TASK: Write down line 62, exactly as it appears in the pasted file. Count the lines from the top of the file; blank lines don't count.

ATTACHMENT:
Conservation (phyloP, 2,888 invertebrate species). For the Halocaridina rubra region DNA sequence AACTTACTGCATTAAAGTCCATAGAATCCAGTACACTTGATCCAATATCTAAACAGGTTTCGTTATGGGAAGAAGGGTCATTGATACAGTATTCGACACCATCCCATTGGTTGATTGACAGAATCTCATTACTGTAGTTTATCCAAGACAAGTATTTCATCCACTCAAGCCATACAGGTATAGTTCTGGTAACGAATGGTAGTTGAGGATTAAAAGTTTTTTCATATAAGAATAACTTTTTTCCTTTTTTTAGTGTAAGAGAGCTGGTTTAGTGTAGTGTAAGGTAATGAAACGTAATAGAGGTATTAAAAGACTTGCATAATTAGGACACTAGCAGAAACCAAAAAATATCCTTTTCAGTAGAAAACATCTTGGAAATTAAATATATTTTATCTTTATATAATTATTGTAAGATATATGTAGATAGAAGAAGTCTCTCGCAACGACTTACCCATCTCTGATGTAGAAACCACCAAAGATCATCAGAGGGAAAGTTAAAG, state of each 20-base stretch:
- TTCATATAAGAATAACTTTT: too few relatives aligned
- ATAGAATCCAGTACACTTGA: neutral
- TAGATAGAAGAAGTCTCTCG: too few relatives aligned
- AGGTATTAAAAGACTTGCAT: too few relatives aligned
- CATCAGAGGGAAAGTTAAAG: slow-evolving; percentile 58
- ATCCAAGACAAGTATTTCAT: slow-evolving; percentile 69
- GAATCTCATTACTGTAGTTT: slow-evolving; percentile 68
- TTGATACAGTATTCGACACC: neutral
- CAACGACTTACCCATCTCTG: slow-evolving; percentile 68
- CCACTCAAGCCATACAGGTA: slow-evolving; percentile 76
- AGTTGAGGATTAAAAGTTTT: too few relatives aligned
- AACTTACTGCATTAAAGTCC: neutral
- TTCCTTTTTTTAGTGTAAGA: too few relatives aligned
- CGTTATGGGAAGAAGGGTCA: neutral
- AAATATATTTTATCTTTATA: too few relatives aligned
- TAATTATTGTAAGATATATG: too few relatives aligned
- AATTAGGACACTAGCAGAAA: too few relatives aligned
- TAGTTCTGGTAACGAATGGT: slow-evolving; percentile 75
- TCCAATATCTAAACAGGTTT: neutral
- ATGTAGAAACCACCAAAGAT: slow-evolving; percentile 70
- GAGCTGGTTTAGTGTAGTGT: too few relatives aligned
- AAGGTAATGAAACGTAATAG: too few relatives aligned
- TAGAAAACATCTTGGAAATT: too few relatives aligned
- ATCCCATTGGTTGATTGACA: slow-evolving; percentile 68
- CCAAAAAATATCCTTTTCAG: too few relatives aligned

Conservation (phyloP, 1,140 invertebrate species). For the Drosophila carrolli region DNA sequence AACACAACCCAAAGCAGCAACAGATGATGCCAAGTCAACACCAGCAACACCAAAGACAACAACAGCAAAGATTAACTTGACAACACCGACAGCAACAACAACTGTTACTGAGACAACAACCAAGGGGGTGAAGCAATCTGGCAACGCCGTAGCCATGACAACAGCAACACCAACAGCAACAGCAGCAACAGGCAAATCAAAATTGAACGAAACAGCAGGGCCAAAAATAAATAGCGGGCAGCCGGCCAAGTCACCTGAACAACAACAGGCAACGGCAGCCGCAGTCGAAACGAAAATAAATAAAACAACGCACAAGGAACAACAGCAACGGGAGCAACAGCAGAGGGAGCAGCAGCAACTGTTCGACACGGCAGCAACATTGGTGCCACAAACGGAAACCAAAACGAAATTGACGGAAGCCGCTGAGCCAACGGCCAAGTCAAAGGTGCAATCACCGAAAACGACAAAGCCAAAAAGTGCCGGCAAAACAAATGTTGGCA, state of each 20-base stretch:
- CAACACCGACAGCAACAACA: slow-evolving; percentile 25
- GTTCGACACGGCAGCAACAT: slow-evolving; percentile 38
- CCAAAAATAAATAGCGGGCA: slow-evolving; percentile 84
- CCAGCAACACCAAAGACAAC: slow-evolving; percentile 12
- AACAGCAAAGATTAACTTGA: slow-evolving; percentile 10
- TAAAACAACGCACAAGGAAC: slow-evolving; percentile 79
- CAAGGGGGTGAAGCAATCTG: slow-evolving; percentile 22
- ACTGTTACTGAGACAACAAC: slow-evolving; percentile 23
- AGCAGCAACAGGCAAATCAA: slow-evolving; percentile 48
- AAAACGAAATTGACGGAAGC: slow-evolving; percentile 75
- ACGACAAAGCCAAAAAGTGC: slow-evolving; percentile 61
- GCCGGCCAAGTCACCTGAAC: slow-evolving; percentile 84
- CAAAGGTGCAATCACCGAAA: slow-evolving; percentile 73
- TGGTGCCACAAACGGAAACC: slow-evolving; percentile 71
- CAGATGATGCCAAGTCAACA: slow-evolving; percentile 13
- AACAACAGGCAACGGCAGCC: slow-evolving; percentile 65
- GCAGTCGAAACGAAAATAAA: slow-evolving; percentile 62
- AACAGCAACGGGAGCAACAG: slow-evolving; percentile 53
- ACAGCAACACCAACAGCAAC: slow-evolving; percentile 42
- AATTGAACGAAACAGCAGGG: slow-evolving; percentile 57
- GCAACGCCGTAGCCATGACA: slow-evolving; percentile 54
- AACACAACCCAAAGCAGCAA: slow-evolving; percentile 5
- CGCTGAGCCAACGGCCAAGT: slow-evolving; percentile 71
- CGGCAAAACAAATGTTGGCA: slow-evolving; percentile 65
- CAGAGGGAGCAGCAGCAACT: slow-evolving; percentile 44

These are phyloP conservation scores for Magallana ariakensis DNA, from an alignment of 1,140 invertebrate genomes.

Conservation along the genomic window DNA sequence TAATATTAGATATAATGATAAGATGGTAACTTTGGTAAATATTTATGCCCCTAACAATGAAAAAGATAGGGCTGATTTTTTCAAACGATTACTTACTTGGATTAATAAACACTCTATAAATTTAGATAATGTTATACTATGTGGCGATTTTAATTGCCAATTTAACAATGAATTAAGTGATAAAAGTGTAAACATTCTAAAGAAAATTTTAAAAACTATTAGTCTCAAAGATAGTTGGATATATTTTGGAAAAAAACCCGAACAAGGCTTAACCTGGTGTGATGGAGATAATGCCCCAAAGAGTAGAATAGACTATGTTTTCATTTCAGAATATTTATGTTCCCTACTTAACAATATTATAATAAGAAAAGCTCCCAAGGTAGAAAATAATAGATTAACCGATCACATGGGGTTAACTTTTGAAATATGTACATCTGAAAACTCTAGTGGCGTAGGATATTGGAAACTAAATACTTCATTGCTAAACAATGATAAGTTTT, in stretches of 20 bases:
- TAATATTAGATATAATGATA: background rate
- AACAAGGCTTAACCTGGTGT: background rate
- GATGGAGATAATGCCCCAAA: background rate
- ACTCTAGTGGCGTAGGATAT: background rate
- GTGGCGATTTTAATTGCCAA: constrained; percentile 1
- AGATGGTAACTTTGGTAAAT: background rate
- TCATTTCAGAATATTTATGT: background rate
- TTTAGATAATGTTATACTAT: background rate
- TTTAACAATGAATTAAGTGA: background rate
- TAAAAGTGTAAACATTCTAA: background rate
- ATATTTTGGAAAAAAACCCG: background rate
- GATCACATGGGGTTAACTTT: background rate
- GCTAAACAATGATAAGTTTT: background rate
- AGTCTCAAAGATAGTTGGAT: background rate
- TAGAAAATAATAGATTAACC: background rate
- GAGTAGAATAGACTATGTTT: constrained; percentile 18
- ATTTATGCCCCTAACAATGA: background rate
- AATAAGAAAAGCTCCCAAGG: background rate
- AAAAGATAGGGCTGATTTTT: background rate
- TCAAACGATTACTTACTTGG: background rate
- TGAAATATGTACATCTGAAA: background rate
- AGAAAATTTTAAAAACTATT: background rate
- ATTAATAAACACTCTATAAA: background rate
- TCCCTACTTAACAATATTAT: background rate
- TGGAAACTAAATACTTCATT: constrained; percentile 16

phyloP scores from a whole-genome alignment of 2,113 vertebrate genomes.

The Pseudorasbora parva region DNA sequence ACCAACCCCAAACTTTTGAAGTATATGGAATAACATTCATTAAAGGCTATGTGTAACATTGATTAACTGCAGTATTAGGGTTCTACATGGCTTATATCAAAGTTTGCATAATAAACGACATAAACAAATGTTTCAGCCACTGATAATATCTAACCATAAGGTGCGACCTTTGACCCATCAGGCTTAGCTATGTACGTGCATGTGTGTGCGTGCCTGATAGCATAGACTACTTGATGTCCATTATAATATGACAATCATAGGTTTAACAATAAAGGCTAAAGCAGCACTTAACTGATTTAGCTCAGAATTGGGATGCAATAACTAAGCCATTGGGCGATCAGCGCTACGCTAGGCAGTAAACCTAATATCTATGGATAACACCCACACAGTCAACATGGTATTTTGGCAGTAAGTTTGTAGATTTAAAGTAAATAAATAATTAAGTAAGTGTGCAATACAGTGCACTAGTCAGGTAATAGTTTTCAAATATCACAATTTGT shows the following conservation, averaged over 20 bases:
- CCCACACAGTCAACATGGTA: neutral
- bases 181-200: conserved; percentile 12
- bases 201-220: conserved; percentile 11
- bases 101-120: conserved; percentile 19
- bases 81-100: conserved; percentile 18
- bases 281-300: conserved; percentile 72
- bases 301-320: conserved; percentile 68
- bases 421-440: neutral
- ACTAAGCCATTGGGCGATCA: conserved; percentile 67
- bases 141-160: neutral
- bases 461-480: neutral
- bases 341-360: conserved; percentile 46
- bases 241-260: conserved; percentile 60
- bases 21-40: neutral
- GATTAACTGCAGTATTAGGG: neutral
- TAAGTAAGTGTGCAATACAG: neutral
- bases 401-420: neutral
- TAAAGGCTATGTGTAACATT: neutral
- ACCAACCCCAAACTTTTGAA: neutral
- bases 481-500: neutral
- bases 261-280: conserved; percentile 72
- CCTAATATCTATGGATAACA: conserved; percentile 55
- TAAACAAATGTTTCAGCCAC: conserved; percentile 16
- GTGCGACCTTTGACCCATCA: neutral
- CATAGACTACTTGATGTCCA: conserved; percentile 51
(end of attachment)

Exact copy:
- TTTAGATAATGTTATACTAT: background rate